In the case above, if the user deleted the wrong individual, you can restore a deleted person. Here are the instructions from the Reference Manual for the Program:
You can restore a person whose record has been deleted from the system.
1. Open the details page of the deleted person’s father, mother, spouse, or child.Comment #2: Also I am not thrilled with the being able to make changes anyway, whether I goofed or not.
Important: The details page that you open must be for a deceased person. To restore a deleted person, you use the change history, and the change history is not available for living people.
2. In the Latest Changes box, click Show all. The person’s change history appears.
3. In the change history, find the entry that indicates that the relationship to the deleted person was deleted. If the change history contains more changes than can be shown on the list, click the More link that is found at the bottom of the list. Tip: If the change history is long, scan the right side of the change history, and look only at the entries that contain a Reference link. All deleted relationships have a Reference link. This is often faster than looking at each entry individually. You can also use your browser’s Find feature to search for the word “Deleted” or name of the person that you want to restore. In most browsers, press Ctrl+F to use the Find feature.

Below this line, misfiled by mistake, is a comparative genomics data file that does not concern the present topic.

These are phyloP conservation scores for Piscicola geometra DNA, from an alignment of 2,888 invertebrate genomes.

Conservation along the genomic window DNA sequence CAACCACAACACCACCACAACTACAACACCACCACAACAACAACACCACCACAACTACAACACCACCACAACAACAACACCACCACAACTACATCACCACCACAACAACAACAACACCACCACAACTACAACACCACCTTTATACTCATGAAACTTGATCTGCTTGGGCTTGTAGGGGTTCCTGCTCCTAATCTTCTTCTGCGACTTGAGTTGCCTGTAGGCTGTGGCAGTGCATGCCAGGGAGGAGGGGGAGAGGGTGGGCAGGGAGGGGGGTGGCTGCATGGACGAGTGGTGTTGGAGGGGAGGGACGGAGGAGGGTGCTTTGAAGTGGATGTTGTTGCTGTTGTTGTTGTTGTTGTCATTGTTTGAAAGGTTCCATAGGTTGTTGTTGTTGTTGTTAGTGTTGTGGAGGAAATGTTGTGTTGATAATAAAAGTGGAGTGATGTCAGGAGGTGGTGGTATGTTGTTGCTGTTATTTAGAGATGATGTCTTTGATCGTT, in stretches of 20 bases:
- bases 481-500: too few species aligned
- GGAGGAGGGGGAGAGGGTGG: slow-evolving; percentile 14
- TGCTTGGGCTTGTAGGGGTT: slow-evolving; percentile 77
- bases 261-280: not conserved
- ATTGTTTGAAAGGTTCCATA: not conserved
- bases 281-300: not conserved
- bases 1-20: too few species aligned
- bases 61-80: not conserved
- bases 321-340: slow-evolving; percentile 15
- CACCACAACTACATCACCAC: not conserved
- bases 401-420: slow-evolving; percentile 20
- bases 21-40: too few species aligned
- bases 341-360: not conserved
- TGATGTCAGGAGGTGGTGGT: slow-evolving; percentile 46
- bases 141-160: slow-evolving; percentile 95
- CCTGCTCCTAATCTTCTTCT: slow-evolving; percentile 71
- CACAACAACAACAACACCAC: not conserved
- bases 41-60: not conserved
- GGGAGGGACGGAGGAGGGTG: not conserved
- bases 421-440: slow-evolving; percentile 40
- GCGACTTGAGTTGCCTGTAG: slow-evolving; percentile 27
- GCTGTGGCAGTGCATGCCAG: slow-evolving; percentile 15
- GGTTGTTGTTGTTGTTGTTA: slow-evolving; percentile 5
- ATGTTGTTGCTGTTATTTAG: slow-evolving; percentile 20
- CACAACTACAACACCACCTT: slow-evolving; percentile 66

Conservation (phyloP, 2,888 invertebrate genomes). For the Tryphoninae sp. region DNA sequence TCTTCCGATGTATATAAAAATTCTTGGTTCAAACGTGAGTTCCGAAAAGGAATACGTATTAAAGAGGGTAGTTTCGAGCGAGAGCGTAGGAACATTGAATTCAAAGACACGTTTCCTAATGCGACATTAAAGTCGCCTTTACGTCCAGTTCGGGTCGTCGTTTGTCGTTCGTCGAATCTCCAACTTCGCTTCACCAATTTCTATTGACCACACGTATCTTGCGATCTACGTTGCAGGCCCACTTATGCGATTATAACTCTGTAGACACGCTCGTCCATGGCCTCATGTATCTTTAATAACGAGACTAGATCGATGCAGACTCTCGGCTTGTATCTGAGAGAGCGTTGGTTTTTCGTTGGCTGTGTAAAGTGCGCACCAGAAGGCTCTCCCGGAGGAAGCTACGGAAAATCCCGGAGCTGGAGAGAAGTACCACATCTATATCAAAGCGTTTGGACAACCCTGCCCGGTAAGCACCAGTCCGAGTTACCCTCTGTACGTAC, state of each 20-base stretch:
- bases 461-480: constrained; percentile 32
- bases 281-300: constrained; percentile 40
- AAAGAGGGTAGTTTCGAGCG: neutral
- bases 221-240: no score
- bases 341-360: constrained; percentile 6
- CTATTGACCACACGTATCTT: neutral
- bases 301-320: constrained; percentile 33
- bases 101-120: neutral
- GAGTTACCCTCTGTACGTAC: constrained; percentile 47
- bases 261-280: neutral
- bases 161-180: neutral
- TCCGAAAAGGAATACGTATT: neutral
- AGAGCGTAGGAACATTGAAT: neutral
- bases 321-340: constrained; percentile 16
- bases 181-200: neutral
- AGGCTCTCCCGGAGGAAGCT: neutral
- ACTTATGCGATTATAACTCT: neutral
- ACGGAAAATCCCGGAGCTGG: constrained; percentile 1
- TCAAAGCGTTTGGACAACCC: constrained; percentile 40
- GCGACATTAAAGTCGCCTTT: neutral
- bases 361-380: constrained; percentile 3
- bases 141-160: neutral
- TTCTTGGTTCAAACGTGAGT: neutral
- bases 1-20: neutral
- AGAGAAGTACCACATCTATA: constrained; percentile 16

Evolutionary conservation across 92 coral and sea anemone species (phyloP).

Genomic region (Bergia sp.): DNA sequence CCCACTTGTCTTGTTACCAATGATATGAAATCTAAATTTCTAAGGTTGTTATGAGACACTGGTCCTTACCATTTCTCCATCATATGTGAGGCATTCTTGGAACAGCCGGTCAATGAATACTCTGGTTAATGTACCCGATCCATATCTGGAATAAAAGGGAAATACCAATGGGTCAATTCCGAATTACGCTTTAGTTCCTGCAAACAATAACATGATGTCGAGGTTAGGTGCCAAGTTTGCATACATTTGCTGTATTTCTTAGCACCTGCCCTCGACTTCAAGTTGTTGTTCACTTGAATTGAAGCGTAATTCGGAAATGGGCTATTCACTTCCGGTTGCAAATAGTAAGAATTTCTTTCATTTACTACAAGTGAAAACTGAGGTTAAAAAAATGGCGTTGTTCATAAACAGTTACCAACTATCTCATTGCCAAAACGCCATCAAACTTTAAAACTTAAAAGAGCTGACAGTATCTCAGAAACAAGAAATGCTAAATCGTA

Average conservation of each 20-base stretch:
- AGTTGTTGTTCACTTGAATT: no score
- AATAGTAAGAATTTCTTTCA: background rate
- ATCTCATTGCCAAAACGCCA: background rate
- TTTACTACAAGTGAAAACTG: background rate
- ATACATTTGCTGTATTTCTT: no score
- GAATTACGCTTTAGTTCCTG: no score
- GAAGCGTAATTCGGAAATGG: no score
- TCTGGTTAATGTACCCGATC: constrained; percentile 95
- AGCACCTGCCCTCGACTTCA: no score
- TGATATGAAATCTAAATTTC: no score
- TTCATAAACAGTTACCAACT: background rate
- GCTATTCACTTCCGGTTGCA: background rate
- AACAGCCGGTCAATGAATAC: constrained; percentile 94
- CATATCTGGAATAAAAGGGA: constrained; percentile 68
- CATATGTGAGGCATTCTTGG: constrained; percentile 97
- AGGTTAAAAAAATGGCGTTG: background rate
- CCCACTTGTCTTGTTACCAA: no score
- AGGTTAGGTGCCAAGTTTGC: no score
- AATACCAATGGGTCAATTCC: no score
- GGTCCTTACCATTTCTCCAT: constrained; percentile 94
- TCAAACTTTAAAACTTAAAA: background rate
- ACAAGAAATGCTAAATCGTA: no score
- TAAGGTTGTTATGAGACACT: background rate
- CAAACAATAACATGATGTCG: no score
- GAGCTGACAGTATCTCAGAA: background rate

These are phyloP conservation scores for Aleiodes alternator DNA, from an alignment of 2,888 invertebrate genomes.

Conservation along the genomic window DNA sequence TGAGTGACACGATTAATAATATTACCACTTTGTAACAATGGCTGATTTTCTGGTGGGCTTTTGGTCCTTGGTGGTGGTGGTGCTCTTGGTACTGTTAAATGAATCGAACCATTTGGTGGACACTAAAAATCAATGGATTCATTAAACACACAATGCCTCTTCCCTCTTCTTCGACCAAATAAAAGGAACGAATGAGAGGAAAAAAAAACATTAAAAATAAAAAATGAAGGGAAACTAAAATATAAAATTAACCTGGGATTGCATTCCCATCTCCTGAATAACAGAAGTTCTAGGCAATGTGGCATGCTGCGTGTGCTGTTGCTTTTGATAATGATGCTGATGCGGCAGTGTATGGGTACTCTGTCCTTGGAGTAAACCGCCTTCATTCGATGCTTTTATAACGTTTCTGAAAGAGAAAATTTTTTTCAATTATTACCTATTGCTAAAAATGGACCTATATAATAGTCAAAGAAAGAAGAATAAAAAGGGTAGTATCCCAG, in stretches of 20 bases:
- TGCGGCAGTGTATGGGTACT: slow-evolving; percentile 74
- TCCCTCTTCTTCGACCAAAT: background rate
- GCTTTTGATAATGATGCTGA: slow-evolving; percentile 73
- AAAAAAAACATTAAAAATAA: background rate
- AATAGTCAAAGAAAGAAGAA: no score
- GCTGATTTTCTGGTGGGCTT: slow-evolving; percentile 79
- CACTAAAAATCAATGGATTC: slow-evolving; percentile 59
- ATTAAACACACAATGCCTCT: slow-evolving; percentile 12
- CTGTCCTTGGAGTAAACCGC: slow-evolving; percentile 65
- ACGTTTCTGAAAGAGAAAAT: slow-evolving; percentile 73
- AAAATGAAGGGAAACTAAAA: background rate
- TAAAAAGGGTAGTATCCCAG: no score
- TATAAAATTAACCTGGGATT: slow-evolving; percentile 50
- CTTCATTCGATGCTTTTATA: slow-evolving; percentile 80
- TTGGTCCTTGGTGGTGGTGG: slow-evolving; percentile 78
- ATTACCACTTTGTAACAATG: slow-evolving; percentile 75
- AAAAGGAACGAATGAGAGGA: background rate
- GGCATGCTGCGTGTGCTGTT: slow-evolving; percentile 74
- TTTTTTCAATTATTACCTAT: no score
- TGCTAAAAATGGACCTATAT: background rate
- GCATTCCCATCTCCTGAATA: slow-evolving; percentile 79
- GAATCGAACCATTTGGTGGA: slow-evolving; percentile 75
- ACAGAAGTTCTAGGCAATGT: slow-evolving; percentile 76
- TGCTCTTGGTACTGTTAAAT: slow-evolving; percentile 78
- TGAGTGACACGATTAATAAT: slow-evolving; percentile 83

4. Click the entry’s Reference link. The deleted relationship appears.
5. Review the relationship information. If you want to restore the person, follow these steps: